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Origin Tracking is a technique which, in the framework of firstorder term rewriting systems, establishes relations between each subterm t of a normal form and a set of subterms, the origins of t, in the initial term. Origin tracking is based on the notion of residuals. It has been used successfully for the generation of error handlers and debuggers from algebraic specifications of programming languages. Recent experiments with the use of higherorder algebraic specifications for the definition of programming languages revealed a need to extend origin tracking for higherorder term rewriting systems. In this paper, we discuss how origin information can be maintained for fij reductions and expansions, during higherorder rewriting. We give a definition of higherorder origin tracking. The suitability of this definition is illustrated with a small, existing specification. AMS Subject Classification (1991): 68N20, 68Q55, 68Q65. CR Subject Classification (1991): D.2.5, D.2.6, D.3.4, F.3...
Structures for Lazy Semantics
 In Programming Concepts and Methods, PROCOMET'98. Chapman
, 1997
"... The paper explores different approaches for modeling the lazy calculus, which is a paradigmatic language for studying the operational behaviour of programming languages, like Haskell, using a callbyname and lazy evaluation mechanism. Two models for lazy calculus in the coherence spaces setting a ..."
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Cited by 1 (0 self)
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The paper explores different approaches for modeling the lazy calculus, which is a paradigmatic language for studying the operational behaviour of programming languages, like Haskell, using a callbyname and lazy evaluation mechanism. Two models for lazy calculus in the coherence spaces setting are built. They give a new insight in the behaviour of the language since their local structures are different from the one of all existing models in the literature. In order to compare different models, a class of models for lazy calculus is defined, namely, the lazy regular models class. All the models adequate for the lazy calculus studied in the literature belong to this class. Moreover, all the lazy regular model share important properties, like the approximation property, which is a key tool for studying their local structure. 1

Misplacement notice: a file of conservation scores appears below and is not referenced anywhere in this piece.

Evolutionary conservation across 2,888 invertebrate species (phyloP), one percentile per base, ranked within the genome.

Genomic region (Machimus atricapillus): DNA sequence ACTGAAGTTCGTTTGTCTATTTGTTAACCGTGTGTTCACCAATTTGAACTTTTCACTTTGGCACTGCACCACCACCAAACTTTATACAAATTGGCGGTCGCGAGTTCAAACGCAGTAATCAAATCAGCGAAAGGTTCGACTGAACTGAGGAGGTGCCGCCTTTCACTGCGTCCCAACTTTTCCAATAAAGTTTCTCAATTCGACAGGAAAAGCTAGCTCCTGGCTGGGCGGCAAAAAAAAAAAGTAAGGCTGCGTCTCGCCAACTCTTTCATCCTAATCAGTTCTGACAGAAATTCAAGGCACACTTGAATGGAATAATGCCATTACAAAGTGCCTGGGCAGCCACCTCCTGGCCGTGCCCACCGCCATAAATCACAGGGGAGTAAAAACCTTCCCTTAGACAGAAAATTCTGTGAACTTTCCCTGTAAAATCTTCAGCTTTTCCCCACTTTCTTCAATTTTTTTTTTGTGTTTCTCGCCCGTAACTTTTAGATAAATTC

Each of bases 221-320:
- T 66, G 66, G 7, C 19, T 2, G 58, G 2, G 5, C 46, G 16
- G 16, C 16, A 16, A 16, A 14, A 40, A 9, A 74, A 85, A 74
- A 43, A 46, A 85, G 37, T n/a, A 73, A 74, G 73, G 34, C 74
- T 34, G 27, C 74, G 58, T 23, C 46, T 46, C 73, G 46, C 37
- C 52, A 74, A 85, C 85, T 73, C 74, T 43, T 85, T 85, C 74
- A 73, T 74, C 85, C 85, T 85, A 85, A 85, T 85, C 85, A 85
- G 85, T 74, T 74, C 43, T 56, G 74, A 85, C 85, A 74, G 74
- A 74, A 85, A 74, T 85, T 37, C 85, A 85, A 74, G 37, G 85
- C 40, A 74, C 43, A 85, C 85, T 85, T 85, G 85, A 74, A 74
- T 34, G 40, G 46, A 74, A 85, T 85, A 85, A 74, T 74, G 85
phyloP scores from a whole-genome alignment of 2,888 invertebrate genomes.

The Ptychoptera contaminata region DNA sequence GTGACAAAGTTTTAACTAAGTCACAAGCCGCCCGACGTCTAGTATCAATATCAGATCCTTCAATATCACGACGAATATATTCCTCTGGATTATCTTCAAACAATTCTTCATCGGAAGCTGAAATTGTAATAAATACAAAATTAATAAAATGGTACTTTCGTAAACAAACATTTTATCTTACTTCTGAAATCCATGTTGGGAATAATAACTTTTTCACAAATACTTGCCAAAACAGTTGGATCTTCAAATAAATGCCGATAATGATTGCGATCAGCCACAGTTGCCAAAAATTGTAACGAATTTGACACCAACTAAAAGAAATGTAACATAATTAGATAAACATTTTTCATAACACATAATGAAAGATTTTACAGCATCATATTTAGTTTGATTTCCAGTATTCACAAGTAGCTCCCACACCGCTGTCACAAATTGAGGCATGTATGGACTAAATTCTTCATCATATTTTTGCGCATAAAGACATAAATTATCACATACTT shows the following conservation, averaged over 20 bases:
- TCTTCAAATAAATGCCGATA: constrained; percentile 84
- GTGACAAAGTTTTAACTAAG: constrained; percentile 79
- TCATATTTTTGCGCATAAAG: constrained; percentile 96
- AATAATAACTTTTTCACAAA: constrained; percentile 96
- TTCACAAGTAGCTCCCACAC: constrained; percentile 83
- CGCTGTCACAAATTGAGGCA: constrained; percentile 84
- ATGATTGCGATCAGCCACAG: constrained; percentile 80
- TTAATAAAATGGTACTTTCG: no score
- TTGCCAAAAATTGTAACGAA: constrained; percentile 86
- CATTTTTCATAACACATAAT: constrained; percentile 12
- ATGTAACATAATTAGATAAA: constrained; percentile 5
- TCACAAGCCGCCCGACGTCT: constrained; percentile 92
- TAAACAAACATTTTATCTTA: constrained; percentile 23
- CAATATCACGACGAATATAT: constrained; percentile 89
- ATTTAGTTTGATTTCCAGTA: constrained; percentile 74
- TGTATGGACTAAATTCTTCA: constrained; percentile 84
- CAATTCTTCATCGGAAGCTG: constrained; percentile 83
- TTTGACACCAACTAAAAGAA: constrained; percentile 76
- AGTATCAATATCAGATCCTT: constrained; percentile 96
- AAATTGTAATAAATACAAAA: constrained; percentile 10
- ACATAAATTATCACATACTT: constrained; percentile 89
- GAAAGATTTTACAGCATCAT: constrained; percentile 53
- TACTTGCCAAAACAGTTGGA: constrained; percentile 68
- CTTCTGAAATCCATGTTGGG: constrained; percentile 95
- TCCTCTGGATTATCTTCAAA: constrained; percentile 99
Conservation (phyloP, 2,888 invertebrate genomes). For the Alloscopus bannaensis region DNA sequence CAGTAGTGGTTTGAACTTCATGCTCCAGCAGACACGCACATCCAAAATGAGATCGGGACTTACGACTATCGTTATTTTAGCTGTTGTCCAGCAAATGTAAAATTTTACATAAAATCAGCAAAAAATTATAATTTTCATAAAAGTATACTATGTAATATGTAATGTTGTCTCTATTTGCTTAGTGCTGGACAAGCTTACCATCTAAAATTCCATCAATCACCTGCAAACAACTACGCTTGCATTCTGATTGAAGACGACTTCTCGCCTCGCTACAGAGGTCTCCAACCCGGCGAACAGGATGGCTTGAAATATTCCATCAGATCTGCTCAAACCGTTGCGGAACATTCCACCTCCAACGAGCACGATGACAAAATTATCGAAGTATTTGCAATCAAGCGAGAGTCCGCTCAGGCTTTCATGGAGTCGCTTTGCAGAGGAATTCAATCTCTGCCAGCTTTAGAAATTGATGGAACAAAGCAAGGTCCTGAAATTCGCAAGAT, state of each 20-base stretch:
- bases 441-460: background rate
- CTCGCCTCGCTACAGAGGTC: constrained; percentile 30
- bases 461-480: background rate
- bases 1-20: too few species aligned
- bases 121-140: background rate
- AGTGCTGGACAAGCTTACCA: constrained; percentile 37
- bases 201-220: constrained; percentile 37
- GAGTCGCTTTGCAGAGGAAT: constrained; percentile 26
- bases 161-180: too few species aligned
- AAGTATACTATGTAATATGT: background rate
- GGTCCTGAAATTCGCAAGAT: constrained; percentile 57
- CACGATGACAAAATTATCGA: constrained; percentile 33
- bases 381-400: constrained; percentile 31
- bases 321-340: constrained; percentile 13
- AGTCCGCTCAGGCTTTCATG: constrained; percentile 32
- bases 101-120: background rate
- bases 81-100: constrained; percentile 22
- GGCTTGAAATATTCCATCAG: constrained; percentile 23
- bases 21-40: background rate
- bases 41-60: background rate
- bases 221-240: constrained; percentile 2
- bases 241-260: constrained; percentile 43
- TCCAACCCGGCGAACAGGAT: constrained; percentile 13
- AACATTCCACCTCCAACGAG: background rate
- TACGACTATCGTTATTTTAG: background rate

Separating Developments in λCalculus
, 1996
"... We introduce a proof technique in calculus which can facilitate inductive reasoning on terms by separating certain fidevelopments from other fireductions. We present proofs based on this technique for several fundamental theorems in calculus such as the ChurchRosser theorem, the standardisatio ..."
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We introduce a proof technique in calculus which can facilitate inductive reasoning on terms by separating certain fidevelopments from other fireductions. We present proofs based on this technique for several fundamental theorems in calculus such as the ChurchRosser theorem, the standardisation theorem, the conservation theorem and the normalisation theorem. The appealing features of these proofs lie in their inductive styles and perspicuities. 1. Introduction Proofs based on structural inductions have certain desirable features. They usually enhance comprehensibility, yield more on the meaning of the proven theorems, and can be formalised relatively easily. Unfortunately, many theorems in calculus cannot be proven via structural induction on terms. This is mainly due to the fact that fireduction is not compositional, namely, a fireduction sequence from Mfx := Ng usually cannot be viewed as the composition of some fireduction sequences from M and N since new firedexes may...
Development Separation in LambdaCalculus
 WOLLIC 2005
, 2005
"... We present a proof technique in *calculus that can facilitate inductive reasoning on *terms by separating certain fidevelopments from other fireductions. We give proofs based on this technique for several fundamental theorems in *calculus such as the ChurchRosser theorem, the standardization ..."
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We present a proof technique in *calculus that can facilitate inductive reasoning on *terms by separating certain fidevelopments from other fireductions. We give proofs based on this technique for several fundamental theorems in *calculus such as the ChurchRosser theorem, the standardization theorem, the conservation theorem and the normalization theorem. The appealing features of these proofs lie in their inductive styles and perspicuities.